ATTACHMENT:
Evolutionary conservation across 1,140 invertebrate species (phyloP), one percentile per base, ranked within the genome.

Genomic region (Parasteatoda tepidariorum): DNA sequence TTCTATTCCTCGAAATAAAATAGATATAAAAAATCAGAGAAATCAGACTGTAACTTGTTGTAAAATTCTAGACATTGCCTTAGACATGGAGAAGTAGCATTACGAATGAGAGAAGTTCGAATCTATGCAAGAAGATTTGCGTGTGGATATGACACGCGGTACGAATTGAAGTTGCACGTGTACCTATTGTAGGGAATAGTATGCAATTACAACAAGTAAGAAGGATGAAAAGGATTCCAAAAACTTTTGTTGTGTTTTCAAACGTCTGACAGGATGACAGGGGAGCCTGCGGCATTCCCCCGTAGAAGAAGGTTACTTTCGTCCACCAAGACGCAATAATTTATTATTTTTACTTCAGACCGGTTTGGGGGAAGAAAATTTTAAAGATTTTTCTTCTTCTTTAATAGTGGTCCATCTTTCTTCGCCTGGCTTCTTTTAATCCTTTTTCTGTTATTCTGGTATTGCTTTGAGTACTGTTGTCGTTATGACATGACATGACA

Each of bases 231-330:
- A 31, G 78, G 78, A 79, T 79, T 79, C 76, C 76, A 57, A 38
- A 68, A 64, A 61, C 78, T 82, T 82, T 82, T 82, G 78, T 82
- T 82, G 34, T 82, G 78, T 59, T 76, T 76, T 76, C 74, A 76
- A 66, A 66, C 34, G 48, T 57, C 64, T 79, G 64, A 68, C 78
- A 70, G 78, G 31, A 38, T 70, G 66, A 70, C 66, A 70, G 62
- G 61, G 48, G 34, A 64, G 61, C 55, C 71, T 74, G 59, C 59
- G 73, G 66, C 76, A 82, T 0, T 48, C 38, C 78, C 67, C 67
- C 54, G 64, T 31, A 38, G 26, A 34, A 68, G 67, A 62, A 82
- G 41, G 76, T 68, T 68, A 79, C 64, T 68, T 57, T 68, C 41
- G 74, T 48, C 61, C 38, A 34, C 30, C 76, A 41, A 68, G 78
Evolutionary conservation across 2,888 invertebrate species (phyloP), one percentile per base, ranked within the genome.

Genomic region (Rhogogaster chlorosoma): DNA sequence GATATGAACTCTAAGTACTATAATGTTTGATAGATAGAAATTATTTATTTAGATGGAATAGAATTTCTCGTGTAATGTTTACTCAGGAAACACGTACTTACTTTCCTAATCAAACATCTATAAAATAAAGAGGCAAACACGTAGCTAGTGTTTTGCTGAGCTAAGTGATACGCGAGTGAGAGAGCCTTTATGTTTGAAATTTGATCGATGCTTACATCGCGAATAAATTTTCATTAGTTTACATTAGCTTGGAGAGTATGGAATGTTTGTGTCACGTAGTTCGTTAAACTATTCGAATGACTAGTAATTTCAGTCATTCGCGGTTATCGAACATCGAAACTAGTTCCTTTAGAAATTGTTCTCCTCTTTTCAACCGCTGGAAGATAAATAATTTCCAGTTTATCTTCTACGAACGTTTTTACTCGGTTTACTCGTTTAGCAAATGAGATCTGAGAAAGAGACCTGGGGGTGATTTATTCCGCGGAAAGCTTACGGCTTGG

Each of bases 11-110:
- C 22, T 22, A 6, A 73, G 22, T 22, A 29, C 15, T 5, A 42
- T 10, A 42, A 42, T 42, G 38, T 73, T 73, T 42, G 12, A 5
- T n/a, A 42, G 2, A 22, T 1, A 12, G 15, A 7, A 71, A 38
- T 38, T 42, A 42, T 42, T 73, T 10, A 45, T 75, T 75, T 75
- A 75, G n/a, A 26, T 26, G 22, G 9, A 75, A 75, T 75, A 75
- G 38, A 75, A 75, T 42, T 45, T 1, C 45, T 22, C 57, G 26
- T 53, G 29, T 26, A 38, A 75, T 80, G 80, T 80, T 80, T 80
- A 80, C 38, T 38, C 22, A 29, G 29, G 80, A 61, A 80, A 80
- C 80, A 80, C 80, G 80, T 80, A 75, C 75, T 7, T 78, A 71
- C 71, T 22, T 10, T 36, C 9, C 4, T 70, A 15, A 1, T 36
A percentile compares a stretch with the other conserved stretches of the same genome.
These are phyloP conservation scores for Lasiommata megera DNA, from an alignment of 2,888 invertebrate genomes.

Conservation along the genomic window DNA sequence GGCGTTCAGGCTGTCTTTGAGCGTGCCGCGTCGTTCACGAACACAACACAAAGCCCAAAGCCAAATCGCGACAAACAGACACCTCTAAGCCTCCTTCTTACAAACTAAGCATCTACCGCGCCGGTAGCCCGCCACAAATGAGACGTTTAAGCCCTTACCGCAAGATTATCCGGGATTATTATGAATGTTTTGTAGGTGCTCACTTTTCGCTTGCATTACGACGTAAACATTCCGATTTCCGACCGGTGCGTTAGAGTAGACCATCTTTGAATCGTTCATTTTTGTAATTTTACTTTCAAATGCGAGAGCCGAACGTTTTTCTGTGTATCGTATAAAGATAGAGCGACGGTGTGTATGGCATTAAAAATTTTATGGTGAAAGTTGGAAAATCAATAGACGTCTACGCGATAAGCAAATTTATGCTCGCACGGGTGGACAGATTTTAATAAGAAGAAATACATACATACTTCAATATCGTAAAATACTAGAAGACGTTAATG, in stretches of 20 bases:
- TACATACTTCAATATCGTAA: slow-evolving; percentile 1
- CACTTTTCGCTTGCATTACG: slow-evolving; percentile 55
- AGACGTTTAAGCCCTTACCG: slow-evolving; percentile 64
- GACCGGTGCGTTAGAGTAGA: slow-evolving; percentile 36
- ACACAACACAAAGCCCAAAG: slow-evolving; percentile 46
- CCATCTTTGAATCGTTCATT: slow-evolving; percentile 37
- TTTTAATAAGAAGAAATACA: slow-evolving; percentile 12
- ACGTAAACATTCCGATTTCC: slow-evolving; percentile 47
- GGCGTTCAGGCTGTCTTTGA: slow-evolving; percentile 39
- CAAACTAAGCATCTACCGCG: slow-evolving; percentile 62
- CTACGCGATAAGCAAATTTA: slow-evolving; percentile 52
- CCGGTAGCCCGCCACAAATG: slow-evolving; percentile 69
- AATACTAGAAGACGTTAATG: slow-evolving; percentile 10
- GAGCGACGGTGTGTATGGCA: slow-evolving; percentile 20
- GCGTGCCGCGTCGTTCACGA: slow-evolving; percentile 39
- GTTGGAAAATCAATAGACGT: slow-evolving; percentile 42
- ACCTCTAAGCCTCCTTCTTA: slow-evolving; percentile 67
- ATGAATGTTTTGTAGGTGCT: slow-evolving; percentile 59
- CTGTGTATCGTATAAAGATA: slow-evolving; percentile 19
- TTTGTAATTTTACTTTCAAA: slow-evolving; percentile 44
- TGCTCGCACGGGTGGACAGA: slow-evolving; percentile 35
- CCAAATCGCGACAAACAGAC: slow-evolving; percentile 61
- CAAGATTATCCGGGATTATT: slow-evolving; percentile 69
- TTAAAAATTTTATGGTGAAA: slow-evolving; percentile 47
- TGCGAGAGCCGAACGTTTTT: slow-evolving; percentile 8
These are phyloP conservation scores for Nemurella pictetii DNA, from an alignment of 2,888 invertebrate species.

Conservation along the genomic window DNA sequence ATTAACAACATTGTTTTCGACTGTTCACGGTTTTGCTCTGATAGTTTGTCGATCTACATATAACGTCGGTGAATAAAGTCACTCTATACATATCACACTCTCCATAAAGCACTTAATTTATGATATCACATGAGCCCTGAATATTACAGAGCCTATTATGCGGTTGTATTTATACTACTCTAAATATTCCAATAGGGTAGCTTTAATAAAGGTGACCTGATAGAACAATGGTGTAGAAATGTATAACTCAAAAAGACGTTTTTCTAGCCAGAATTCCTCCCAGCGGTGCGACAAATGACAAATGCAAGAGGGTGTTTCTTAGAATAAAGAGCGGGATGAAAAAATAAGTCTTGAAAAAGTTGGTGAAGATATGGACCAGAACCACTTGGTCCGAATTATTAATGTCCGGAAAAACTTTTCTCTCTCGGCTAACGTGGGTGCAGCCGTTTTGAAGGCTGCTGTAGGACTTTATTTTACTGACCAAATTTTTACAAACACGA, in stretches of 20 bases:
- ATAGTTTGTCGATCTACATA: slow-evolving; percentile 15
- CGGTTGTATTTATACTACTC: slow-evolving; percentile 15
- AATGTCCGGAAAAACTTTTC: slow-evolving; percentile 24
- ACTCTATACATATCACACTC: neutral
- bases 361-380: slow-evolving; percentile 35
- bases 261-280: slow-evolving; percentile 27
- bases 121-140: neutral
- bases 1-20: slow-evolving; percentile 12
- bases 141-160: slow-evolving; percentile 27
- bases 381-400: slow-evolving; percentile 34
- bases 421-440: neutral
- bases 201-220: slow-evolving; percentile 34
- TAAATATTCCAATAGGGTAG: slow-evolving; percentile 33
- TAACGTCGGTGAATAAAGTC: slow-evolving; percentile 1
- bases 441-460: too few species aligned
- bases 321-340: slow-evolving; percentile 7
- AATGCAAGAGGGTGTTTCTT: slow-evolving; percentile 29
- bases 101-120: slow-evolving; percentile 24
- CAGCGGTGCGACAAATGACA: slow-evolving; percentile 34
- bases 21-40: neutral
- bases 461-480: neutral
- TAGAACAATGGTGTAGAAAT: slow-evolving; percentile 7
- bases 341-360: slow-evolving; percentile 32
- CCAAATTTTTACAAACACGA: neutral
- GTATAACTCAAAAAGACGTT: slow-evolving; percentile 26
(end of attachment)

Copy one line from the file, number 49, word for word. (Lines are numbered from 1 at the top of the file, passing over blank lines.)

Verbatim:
- TTTGTAATTTTACTTTCAAA: slow-evolving; percentile 44